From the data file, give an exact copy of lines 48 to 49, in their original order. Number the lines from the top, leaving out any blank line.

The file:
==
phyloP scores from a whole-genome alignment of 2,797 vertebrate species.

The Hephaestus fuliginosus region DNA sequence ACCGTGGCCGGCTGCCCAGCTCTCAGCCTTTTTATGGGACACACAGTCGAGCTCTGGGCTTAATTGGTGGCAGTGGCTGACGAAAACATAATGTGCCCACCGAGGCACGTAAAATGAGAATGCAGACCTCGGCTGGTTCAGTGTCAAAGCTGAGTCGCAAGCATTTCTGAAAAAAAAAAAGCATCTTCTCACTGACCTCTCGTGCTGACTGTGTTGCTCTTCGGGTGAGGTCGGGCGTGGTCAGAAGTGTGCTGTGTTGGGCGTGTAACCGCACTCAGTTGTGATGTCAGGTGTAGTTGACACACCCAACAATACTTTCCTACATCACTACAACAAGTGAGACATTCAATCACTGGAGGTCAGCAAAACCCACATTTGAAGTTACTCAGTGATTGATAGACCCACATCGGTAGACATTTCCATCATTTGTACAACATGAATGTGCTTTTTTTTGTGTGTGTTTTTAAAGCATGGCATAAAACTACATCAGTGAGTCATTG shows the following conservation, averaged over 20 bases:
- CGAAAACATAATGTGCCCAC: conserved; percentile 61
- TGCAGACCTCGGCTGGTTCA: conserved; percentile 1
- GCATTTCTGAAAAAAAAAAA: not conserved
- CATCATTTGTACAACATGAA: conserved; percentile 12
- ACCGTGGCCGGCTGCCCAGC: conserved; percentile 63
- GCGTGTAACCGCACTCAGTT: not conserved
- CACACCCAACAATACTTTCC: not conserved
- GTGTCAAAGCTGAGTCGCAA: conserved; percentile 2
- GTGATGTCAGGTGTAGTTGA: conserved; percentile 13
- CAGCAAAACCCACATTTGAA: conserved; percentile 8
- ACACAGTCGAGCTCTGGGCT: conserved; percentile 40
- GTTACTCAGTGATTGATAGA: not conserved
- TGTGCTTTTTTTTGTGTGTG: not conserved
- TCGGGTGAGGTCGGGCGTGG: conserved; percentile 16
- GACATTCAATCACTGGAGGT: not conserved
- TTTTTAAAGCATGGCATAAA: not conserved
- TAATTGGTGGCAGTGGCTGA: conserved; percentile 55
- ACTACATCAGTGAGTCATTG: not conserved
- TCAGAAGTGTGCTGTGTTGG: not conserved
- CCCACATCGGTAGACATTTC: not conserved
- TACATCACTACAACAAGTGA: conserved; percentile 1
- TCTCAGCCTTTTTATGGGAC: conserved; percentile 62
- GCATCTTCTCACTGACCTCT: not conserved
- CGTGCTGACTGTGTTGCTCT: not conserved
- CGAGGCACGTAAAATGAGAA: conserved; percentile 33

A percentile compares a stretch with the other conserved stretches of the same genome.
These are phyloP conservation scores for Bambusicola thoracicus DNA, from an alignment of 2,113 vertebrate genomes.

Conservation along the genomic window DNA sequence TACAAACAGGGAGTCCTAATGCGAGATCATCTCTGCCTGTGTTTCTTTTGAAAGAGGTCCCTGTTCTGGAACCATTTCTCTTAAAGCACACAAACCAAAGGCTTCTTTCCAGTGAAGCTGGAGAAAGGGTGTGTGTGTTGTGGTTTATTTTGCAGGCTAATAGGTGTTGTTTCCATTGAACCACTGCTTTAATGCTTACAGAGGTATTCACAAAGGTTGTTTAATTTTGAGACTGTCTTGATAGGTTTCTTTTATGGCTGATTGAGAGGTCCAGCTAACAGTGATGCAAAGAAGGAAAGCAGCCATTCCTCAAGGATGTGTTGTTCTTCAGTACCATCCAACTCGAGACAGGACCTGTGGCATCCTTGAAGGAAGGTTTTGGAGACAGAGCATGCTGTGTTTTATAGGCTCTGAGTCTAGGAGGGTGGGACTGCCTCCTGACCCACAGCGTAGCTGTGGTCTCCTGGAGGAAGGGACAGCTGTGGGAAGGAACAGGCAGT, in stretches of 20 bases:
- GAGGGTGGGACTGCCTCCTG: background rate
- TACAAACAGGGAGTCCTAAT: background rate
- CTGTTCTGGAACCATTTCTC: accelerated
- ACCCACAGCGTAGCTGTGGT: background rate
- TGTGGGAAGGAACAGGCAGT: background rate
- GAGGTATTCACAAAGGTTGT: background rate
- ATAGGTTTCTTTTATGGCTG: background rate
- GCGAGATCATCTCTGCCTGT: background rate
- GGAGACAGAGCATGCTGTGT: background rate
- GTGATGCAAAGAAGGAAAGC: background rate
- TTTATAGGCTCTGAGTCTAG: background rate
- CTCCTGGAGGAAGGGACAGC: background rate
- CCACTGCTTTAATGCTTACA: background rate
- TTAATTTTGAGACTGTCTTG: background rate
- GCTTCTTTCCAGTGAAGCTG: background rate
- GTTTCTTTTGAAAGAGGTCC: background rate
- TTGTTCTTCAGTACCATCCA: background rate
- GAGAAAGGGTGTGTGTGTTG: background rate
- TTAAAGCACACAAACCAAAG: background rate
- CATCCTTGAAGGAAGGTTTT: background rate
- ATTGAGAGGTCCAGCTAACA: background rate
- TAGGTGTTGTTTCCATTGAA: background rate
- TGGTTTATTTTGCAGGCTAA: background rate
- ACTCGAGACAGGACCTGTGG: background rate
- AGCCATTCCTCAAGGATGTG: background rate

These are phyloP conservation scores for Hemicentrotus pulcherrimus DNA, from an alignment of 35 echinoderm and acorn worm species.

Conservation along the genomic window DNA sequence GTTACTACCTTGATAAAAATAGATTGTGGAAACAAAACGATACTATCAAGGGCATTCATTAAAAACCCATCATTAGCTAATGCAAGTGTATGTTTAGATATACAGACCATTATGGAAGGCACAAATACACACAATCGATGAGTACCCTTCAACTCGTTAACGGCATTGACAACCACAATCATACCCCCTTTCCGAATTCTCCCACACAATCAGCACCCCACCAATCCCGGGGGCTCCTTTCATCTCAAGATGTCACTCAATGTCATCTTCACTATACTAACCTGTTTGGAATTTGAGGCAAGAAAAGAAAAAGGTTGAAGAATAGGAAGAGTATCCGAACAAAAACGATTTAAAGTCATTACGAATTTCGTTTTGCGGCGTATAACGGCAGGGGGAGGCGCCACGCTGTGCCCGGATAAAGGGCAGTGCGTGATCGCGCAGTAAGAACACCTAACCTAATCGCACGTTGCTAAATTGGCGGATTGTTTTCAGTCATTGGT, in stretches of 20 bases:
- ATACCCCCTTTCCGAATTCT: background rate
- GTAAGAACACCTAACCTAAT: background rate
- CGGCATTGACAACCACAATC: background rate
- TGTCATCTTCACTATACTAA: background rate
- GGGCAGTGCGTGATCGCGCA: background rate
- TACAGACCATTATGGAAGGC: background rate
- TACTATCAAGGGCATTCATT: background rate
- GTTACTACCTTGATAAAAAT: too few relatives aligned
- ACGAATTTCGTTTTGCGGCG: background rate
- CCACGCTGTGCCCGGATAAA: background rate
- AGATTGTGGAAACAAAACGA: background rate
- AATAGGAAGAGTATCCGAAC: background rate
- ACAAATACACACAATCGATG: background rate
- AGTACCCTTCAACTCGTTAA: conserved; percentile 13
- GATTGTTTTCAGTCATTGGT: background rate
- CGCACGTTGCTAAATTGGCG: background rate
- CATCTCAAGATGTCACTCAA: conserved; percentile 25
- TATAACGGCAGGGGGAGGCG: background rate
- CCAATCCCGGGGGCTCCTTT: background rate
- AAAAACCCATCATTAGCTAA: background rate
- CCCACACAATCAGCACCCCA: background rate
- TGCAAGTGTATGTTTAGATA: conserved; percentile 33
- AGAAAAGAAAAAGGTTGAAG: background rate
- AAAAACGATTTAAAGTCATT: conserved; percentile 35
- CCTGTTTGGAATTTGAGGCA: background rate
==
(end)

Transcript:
- GAGAAAGGGTGTGTGTGTTG: background rate
- TTAAAGCACACAAACCAAAG: background rate